WHEN she was a 10-year-old Wallangarra girl, Sophie Cusack’s dream was to be the dux of Jennings Public School.
More than 10 years later, her dreams have expanded somewhat and now top of the list is to be a professional golfer.
Last month, she became the youngest Tenterfield lady golfer to qualify for the NSW State Salver Matchplay Trophy in Sydney.
Her achievement put “S. Cusack” in the local golf history books.
Of the 75 players who competed from around the country, Sophie finished fourth, an impressive feat for a 22-year-old who only started playing golf “properly” in September/October last year and is yet to have a proper golf lesson.
In less than 12 months, she has reduced her handicap from 38 to eight and has plans to reduce it further if she can.
Born in Brisbane, Sophie grew up in Wallangarra, attended Jennings Public School and then Tenterfield High School until year 10, when she went to boarding school in Sydney.
It was not until she went to university in Albury to study a degree in business, however, that she ventured onto the green with some clubs.
“I needed something to do with the rest of my time… University is a pretty relaxed lifestyle. You’re only hung over for the first few hours of the day,” she laughs.
“I just started playing. It was great. I think I loved it from the moment I picked up a club.
“I love the challenge, I love having to go over trees or if I have to go behind a tree and have to hit a hook shot out and around.”
From the course in Albury, Sophie progressed and said she learnt the finer points through lots of practice with her brothers Ned, 25 and Hugo 17 and by watching players at the Tenterfield Golf Club, including her father Michael Cusack and uncle Peter who she describes as her “inspiration”.
“They’ve both got pretty unique swings… one could swing a golf club in a phone booth and the other one whilst sitting in a banana lounge,” she laughs.
While Sophie may joke about her father and his “unique” left-hand swing, she is quick to admit that she would not have got as far as she has without him.
When she is not playing golf, Sophie helps Michael out on their sheep and cattle farm.
“He is very supportive. It is a pretty unique situation because I don’t know many people my age,” she says.
Tenterfield’s golfers are proud of Sophie too as her achievement in the matchplay was not the first time she has made headlines in the local area.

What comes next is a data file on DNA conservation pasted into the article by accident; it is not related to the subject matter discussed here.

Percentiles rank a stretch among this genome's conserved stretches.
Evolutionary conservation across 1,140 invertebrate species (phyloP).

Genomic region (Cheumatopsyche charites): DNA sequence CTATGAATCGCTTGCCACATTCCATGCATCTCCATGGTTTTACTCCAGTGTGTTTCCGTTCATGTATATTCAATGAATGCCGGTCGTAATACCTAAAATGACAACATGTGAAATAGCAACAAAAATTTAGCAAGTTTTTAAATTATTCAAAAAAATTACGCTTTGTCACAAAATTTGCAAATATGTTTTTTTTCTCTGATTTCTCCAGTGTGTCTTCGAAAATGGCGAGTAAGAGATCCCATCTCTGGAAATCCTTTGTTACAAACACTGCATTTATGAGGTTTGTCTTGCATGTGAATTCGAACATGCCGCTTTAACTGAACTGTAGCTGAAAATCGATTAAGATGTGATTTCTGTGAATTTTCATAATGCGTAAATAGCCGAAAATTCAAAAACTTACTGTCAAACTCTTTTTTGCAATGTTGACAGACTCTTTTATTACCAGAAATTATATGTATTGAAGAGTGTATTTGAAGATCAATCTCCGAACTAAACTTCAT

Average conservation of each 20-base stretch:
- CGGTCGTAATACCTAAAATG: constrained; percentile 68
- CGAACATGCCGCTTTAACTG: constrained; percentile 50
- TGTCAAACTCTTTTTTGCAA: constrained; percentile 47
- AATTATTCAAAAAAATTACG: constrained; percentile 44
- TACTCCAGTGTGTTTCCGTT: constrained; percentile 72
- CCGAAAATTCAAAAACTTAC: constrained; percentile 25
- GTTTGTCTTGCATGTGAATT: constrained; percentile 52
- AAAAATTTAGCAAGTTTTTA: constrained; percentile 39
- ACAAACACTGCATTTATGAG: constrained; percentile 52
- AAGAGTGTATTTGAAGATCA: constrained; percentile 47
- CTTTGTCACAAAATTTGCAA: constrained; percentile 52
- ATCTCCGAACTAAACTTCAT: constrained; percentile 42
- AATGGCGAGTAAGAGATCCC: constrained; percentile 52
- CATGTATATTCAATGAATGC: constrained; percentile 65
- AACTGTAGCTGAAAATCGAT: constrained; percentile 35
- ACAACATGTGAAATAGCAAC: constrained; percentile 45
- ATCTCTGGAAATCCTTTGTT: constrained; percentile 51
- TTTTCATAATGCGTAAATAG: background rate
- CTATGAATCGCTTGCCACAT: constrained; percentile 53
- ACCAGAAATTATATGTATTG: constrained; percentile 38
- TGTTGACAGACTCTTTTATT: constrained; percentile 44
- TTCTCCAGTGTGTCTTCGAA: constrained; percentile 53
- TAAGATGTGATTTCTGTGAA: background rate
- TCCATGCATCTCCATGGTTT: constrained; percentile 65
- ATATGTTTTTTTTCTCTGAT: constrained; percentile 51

Last year, she was part of the team who finished runners-up at the state finals of the threeball ladies classic.
Sophie travelled to the Cypress Lakes Golf Resort with Letitia Jones and Michelle Cockburn to compete against the top 21 teams from across the state.
The ladies finished with +10 to claim second spot, four shots behind the competition winners from Gerringong.
It was the first time a team from Tenterfield qualified for the event.
“After her win at the threeball event, Sophie made a statement that her signature was going to become an autograph,” teammate Letitia Jones said.
Ms Jones said she hopes Sophie’s story might help encourage more young women to get involved with golf in Tenterfield.
Sophie is in a two minds about the idea.
“It would be great to see more girls playing golf obviously, but at the same time the fact that there aren’t many is kind of a good thing for me right, a little less competition,” she jokes.
“There are a lot of teenage boys who come out to play on the course but there really aren’t that many girls. I don’t know why because it is not like they don’t know we have a golf course.”
Tenterfield Golf Club is the first step towards the pro circuit and autographs and Sophie is not afraid of some hard work to get there.
The next goal for her is to try to get accepted into a PGA school next year where she will receive special one-on-one coaching, advice and “get to pretty much play golf every day”.
For the time being though, she will have to settle for life on the farm and perfecting her talents on the local course. No doubt she has got her eye on taking out the next monthly mug.